Louisiana Floods Couldn’t Stop UPS or Walmart - Good360

Louisiana Floods Couldn’t Stop UPS or Walmart


Last month, floods devastated much of Louisiana, damaging thousands of homes and claiming 13 lives. The floods also damaged statewide transportation infrastructure, hampering local government relief efforts. However, two major companies—UPS and Walmart—were able to step-in, providing critical logistical support to relief organizations and direct relief to a number of communities. These two companies’ disaster relief efforts highlight that major corporations make a substantial difference when they invest in supporting their local communities during times of need.


Walmart, despite the statewide August floods, was able to keep its supply and delivery lines open and operating efficiently. Erica Jones, a Walmart spokesperson, noted that the company’s emergency operations center in Bentonville, Arkansas, ramped up its planning efforts as soon as rain forecasts for Louisiana started coming in earlier that month. Before the flooding, Jones notes that the company began mapping alternative delivery routes for the 30 or so Walmart stores in affected Louisiana communities—namely Denham Springs and Baker. The company also increased the delivery of critical supplies to these locations—such as bottled water and baby formula. By doing this, the company was able to ensure that its locations—especially those that were in regions that were impacted heavily by floods—were able to remain fully stocked and operational, and that local customers could still access much-needed supplies, even during the worst of the flooding.

UPS acted similarly: Susan Rosenberg, a UPS spokesperson, noted that all 19 UPS facilities in the state were able to remain ups-logo-vector-downloadopen during the flooding—even in regions that were impacted heavily. The company, like Walmart, worked with meteorologists to plan alternate routes to keep deliveries moving, and UPS concentrated on delivering high-priority items—such as prescriptions—to customers throughout the state. Additionally, UPS worked with the American Red Cross to transport emergency trailers and coordinate supply drop-offs.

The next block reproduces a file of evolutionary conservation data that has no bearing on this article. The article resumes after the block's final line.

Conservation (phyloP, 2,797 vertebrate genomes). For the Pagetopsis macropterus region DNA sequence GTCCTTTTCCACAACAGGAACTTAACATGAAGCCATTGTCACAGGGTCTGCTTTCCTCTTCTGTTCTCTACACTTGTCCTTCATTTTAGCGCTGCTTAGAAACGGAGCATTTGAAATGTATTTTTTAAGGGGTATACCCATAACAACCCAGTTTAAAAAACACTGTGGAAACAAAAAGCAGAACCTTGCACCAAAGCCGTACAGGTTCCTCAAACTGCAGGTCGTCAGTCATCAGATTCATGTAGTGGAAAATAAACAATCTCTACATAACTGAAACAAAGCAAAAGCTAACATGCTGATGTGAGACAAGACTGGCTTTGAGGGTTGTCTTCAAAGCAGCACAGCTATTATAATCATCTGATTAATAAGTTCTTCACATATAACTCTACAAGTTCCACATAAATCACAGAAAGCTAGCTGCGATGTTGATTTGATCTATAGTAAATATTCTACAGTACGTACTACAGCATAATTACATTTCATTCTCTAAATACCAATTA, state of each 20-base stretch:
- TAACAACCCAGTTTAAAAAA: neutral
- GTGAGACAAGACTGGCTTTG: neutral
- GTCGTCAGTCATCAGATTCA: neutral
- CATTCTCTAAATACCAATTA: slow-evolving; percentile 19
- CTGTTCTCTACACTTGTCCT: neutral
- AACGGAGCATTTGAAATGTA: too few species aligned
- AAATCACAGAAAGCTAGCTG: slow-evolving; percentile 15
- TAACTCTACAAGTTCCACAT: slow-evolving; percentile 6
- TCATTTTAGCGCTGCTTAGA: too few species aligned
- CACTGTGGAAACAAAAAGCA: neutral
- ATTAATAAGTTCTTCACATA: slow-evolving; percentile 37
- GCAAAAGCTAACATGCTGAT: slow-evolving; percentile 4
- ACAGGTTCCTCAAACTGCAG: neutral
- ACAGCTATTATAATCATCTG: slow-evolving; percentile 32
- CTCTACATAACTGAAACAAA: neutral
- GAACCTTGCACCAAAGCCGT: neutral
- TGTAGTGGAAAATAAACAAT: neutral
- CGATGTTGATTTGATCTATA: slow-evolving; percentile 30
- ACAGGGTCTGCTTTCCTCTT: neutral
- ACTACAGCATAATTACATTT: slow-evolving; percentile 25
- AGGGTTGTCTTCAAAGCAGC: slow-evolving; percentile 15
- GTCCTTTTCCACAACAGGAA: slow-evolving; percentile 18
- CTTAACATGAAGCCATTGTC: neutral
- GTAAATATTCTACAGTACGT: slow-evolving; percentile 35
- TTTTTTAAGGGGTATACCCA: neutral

When companies like UPS and Walmart step up and provide disaster relief, they highlight that they not only care about achieving good, but they also showcase their commitment to their customers and employees. UPS and Walmart’s commitment to assisting communities affected by disaster prompted them to support Good360 in the development of DisasterRecovery360. This digital platform, sponsored by Walmart and UPS, allows nonprofits to specifically list the items they need in order to help those affected by disasters. To learn more, click here.
Sources: http://www.nola.com/business/index.ssf/2016/08/louisiana_flood_walmart_ups_op.html


Shabab Gruberg is the CEO and President of Good360. He developed the largest online product philanthropy platform, GivingPlace, connecting charities, companies, and people who care. Think 4 million diapers, 10,000 mattresses, and 8,000 cartons of apparel in 2014 alone. His passion is solving problems, and there is no problem too big or small. He has consulted over 150 nonprofits, optimizing their business development, developed a system and process to take off-line medical offices online over a weekend, and spent years teaching community college students Linux.

Good360’s mission is to transform lives by providing hope, dignity, and a sense of renewed possibility to individuals, families, and communities impacted by disasters or other challenging life circumstances who, without us, would struggle to find that hope.​ GOODS FOR THE GREATER GOOD.

// Added by SM - 2019-06-06 // End of SM edits